Regarding Word Numbering and templates

Subject: Regarding Word Numbering and templates
From: "Eddie VanArsdall" <evanarsdall -at- comcast -dot- net>
To: <techwr-l -at- lists -dot- techwr-l -dot- com>
Date: Fri, 2 Feb 2007 08:42:00 -0500

Hi, all, and happy weekend:

I have been following the discussion on Word templates and Word numbering
with much interest. I didn't weigh in before now, because I was trying to
get the various perspectives.

There's no doubt that Word can be a beast, but I have been creating custom
Word templates for my clients for years, and I have had much success.
Although I have used a lot of VBA in my work, I have established many best
practices with styles and formatting that have worked very well.

Here are some things to explore:

There's no perfect solution. But with Word 2003 (the best and most stable
version to date, IMO, though I haven't yet bought Office 2007), turn on the
Task Pane (Ctrl + F1), and check out the Show menu at the bottom of the
pane. If you select the "Custom" option, you'll open a Format Settings
dialog box that enables you to show and hide specific styles. There's also a
"Save settings in template" option that I use a lot. This ensures that when
users open documents based on your template, they'll see only the styles you
have selected. This also keeps the Styles and Formatting Task Pane
uncluttered and doesn't overwhelm users so much.

Although I create many custom styles, I rarely create custom styles for
numbering. I don't recommend it, in fact. Word actually behaves much better
when you use and modify its built-in styles--especially the ones that use
numbering schemes. Mind you, I'm not defending Microsoft's implementation of
auto numbering (it sucks, in fact), but Word creates internal objects called
list templates whenever you add numbering to styles, and the more variations
you create, the more list templates you accrue. You can't get rid of them,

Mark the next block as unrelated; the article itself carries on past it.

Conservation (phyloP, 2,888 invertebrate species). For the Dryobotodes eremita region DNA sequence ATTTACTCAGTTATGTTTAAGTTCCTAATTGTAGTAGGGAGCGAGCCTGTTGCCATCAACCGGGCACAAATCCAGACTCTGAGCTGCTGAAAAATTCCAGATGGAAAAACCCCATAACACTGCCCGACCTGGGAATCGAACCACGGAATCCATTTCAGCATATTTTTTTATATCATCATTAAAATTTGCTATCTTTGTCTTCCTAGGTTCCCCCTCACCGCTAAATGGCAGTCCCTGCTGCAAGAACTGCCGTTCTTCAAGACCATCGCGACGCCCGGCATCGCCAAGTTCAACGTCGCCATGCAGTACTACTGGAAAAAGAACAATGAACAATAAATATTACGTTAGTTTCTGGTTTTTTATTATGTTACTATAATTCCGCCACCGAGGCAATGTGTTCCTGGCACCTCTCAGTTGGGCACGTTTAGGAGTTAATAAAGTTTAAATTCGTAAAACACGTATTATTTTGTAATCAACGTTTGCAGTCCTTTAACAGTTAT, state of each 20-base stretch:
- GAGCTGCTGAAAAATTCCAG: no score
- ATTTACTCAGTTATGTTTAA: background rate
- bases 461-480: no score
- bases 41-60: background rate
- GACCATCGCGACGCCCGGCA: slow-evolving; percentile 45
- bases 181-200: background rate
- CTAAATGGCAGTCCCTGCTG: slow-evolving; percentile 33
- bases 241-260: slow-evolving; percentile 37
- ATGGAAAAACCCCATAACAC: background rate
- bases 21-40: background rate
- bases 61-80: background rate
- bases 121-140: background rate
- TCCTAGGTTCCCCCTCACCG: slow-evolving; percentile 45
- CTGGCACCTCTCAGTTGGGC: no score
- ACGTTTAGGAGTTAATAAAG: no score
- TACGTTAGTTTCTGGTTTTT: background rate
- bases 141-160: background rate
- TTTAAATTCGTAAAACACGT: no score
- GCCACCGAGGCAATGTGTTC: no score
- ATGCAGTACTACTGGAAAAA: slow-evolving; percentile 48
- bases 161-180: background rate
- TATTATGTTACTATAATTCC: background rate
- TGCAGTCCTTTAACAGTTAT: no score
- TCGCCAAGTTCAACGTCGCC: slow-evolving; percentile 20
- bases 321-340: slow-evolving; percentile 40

even if you delete the styles that created them. This problem can lead to
big, bloated documents that eventually become corrupted.

For simple procedural steps, I have always used Word's built-in List Number
style. I customize the style to modify indents and spacing to suit the task.
For second level numbering (say, (a), (b), etc.), I use List Number 2. I use
List Continue for explanatory paragraphs that line up beneath numbers. I
urge you to try this. I don't understand why anyone would suggest that you
use outline numbering for procedural steps. Outline numbering is best
preserved for a heading structure that uses a legal numbering scheme (adored
by the feds and law firms). I don't connect numbered styles for procedural
steps to headings at all. I keep them separate. I also recommend staying
away from the new outline-numbered schemes that Microsoft created for Word
XP and 2003. I just use the Format Setting dialog described above to hide

Sequence fields can be useful, but they're simply not practical, and they
really require macros to fully extend them. I have used them before, but
there's always a maintenance issue. That's not how Word works by default,
and once you invest in such a customized solution, client will have trouble
maintaining that solution once your work is done.

I do understand the frustrations of working with Word, and for industrial
strength publishing, I prefer FrameMaker. But I do appreciate how
customizable Word is. And really, I have created templates for many clients,
and though they call me occasionally with a questions, for the most part
they're still using the templates with few problems.

As Geoff and others pointed out, there's no substitute for educating users.
When you introduce a new template, provide instructions for using it, even
if you build the instructions into the template itself. Provide a short
training session, or give some desk side assistance.

I hope this helps!


Edward VanArsdall
Information Design and Development
Technical Writing and Editing | Training | Instructional Design |
Informational Analysis
Senior Member, Society for Technical Communication
evanarsdall -at- comcast -dot- net
H: 703-486-2952
C: 703-201-6433


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